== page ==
1. Kansas City should reserve a game ball for San Francisco head coach Kyle Shanahan. I thought he learned a lesson from Super Bowl LI. He didn’t. With a 10-point fourth-quarter lead … when he should be burning the clock … he strayed from the run again. And it cost him again. Best example: Ahead 20-17 with six minutes to go, he calls a run on first down and gains 5. No problem. But on second, he throws. The pass is batted down. And on third down, another incompletion. What in the world? Then, behind 24-20 and driving in the last two minutes, he forgets about the run again after gaining 17 yards on first down. Why? Don't ask me. He had all three time outs. When he took over the 49ers in 2017, he said he was haunted by Super Bowl LI. He should be haunted by this one, too.

2. Jimmy Garoppolo is no Joe Montana. He had the last two-and-a-half minutes to win a Super Bowl, and he couldn’t.

3. It’s an AFC world. We’re just living in it. With the victory, the conference has won five of the last six Super Bowls and six of the past eight. Of course, New England is responsible for three of those victories.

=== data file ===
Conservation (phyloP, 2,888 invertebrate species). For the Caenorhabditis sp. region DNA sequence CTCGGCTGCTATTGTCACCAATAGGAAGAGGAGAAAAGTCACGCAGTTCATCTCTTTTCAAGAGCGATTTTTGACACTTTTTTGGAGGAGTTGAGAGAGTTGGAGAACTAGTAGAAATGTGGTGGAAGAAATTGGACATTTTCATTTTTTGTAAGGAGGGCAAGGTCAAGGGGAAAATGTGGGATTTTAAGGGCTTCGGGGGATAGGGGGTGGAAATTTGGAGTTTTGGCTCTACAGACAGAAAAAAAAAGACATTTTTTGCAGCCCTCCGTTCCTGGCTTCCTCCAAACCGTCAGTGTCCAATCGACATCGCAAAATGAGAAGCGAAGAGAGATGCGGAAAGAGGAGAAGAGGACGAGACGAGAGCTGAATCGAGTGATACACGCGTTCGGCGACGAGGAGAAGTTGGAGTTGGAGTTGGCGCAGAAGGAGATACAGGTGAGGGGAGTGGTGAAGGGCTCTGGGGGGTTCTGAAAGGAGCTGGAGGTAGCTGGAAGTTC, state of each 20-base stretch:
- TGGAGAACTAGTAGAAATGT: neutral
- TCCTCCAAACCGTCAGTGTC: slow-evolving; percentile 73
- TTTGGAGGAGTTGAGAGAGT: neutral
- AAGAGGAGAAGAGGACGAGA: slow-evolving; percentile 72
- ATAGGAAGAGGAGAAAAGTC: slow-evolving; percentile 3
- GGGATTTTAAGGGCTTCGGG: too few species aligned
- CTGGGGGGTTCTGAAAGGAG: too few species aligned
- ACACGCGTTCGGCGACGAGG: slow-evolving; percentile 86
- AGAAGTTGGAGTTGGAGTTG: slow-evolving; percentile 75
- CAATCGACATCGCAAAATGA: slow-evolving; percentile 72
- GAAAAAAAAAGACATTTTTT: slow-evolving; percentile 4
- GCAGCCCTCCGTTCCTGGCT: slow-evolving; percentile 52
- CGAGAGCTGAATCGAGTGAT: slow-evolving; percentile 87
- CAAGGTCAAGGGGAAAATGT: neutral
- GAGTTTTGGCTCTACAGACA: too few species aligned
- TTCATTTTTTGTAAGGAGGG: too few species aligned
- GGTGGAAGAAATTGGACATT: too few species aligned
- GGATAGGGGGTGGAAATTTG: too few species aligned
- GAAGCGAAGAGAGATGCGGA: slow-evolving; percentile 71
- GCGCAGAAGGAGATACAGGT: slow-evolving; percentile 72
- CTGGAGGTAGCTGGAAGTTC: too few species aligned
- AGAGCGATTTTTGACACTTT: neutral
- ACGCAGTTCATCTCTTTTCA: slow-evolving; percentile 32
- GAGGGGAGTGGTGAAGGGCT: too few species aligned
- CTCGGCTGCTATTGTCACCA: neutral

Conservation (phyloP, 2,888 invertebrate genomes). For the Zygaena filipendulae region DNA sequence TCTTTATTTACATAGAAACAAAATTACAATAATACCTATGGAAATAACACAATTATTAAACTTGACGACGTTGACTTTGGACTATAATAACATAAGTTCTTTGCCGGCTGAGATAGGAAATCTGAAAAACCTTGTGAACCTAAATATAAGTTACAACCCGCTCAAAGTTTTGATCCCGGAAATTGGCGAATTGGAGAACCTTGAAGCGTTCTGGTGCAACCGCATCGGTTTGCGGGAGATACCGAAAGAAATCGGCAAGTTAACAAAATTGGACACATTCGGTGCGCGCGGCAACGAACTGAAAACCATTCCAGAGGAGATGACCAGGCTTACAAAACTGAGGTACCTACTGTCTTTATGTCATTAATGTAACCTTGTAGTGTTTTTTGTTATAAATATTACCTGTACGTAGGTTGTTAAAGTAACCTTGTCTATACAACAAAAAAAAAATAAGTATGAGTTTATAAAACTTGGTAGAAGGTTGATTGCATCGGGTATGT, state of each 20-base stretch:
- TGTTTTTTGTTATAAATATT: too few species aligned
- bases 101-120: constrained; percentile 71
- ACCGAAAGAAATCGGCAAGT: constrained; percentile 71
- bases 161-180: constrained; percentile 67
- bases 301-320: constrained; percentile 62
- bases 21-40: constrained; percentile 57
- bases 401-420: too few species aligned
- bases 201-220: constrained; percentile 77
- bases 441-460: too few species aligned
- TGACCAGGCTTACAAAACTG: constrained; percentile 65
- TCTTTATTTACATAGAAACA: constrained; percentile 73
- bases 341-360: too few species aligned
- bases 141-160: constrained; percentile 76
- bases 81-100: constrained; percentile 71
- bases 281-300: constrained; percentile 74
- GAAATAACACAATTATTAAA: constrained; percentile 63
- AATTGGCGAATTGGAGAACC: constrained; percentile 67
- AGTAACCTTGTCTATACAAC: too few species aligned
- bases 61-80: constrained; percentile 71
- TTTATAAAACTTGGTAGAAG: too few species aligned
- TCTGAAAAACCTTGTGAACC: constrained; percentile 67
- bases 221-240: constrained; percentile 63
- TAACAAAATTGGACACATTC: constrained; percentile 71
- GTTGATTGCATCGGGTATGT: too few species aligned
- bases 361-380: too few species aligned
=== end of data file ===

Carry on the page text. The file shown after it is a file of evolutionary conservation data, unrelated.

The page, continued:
4. Even when Patrick Mahomes is less-than-extraordinary, he’s better than anyone on the field. He threw two interceptions for the first time in five playoff games … yet still was the game MVP. He’s only the second MVP under 25 years old and the first quarterback.

5. The Chiefs are never, ever, ever out of a playoff game. They overcame deficits of 24 and 10 points in the first two rounds of the playoffs … but in the first half. Here they were down 10 with under seven minutes to go and won by 11, scoring on their last three possessions.